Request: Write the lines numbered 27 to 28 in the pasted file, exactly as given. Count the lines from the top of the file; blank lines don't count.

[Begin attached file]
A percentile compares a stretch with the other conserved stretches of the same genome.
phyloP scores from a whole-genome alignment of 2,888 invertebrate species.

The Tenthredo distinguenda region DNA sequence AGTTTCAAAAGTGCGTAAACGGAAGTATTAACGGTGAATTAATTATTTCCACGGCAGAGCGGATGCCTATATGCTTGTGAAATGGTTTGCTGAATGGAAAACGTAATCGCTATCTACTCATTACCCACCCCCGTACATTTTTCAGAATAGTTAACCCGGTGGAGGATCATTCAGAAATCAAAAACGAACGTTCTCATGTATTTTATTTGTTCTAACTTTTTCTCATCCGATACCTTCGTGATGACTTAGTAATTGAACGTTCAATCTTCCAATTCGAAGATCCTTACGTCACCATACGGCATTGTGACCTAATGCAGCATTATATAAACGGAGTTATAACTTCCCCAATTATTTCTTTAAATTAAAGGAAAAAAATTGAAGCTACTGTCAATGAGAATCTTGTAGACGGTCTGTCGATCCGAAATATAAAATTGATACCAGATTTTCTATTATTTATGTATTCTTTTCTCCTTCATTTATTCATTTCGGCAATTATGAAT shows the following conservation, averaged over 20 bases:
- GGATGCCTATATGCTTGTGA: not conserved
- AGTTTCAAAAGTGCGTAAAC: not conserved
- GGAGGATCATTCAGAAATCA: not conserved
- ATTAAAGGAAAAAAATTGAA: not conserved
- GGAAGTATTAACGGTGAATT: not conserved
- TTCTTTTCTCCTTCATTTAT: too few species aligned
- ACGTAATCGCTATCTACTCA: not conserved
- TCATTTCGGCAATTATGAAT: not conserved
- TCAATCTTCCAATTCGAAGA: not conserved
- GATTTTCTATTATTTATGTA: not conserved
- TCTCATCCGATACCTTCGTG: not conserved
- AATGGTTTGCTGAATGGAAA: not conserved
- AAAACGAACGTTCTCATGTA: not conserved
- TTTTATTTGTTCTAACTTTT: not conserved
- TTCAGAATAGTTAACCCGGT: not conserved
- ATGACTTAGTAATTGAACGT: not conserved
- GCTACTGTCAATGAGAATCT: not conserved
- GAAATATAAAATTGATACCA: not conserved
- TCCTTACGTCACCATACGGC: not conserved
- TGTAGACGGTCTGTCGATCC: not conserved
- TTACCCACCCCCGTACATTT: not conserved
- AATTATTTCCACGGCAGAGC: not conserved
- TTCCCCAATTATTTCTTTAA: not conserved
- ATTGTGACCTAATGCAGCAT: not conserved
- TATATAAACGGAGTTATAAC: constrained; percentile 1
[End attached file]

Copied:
- ATTGTGACCTAATGCAGCAT: not conserved
- TATATAAACGGAGTTATAAC: constrained; percentile 1